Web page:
We give a lower bound of $\Omega(2t/\sqrt{4t})$ on the number of vertices of a representative in such a set $R_t$ for Independent Set. This bound holds for sets of planar representatives with bounded treewidth/pathwidth. We also show that the equivalence relation that we explained before has at least $2^{2^t}/\sqrt{4t}$ equivalence classes for Independent Set on general graphs. Furthermore, we improve on the results of Garnero et al. by giving an upper bound of $2^{2^t-1}$ on the number of equivalence classes for Independent Set on general graphs. These bounds even hold for the number of equivalence classes for planar subgraphs of bounded treewidth/pathwidth.

This thesis resulted in the following
publications:

Lower Bounds for Protrusion Replacement by Counting Equivalence Classes

Lower Bounds for Protrusion Replacement by Counting Equivalence Classes

GlottoVis: Visualizing the Descriptive and Endangerment Status of Languages (PDF)

Supervisors:
Bettina Speckmann
and
Kevin Verbeek

This thesis discusses the design and implementation of an interactive visualization of the Glottolog database. This visualization is web-based and shows glyphs, representing languages, on an interactive map. An algorithm ensures that glyphs never overlap, but instead are merged when they would.

This thesis resulted in the following
publications:

GlottoVis: Visualizing Language Endangerment and Documentation

Simultaneous Visualization of Language Endangerment and Language Description

Algorithms for comparing moving complex shapes: higher-dimensional Fréchet distance (PDF)

Supervisors:
Kevin Buchin
and
Bettina Speckmann

We investigate methods for the computation of the similarity between moving shapes. We will focus on the comparison of moving curves, which are modeled as moving polylines. Moving polylines are in turn represented as quadrilateral meshes. We present methods for the comparison of such quadrilateral meshes under adaptations of the Fréchet distance. Our results show that computing the Fréchet distance between quadrilateral meshes is NP-hard even in various settings. We also consider three more restricted settings in which the Fréchet distance can be computed using polynomial time algorithms. The polynomial algorithms assume that the compared moving shapes move synchronously, such that part of their matching is known in advance.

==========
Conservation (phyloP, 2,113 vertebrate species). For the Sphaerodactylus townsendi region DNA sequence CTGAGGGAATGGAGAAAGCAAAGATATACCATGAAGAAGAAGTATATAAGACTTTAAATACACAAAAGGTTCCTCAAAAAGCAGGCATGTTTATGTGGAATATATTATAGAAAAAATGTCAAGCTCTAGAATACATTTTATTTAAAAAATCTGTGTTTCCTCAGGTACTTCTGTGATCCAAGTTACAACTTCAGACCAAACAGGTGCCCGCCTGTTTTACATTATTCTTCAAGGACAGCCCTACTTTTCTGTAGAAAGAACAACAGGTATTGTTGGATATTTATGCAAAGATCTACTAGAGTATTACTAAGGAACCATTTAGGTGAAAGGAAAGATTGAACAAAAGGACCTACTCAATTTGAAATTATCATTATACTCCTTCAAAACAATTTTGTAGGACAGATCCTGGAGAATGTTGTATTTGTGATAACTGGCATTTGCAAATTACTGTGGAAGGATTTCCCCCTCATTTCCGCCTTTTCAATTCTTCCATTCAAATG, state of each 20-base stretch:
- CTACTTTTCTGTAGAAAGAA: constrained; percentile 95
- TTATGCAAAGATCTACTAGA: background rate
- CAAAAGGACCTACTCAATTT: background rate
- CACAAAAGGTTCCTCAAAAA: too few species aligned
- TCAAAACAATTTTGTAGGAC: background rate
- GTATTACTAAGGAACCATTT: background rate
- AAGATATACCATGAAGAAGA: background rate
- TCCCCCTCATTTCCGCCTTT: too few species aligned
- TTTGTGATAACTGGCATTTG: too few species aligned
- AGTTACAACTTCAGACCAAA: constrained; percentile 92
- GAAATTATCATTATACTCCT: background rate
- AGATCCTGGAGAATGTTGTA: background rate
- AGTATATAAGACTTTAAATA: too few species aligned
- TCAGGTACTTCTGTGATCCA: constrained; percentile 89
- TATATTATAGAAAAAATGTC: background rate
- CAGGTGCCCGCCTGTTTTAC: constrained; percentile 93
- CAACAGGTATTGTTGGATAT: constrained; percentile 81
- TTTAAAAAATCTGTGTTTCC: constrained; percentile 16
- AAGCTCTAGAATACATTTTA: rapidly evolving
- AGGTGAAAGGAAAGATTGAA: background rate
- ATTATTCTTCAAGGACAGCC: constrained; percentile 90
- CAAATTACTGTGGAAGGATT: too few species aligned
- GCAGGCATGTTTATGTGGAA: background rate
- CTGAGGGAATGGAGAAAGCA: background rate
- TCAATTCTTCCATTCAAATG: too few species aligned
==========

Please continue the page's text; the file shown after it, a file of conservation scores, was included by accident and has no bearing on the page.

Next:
This thesis resulted in the following
publications:

Computing the Similarity Between Moving Curves

Computing the Similarity Between Moving Curves

Edge bundling and routing via well-separated pair decomposition and visiblity spanners (PDF)

Supervisor:
Bettina Speckmann

We present a novel edge bundling algorithm which defines its bundles based on a well-separated pair decomposition and routes bundles individually on a sparse visibility spanner. We prove that the bundles induced by the well-separated pair decomposition consist of compatible edges according to the measures by Holten and Van Wijk. The greedy sparsification of the visibility graph allows us to easily route around obstacles and guarantees a bound on the detour of the shortest paths between vertices. Our experimental results are visually appealing and convey a sense of abstraction and order. Edge clutter is significantly reduced while the individual routing of the bundles retains nearly all connectivity information.

This thesis resulted in the following
publication:

Clustered Edge Routing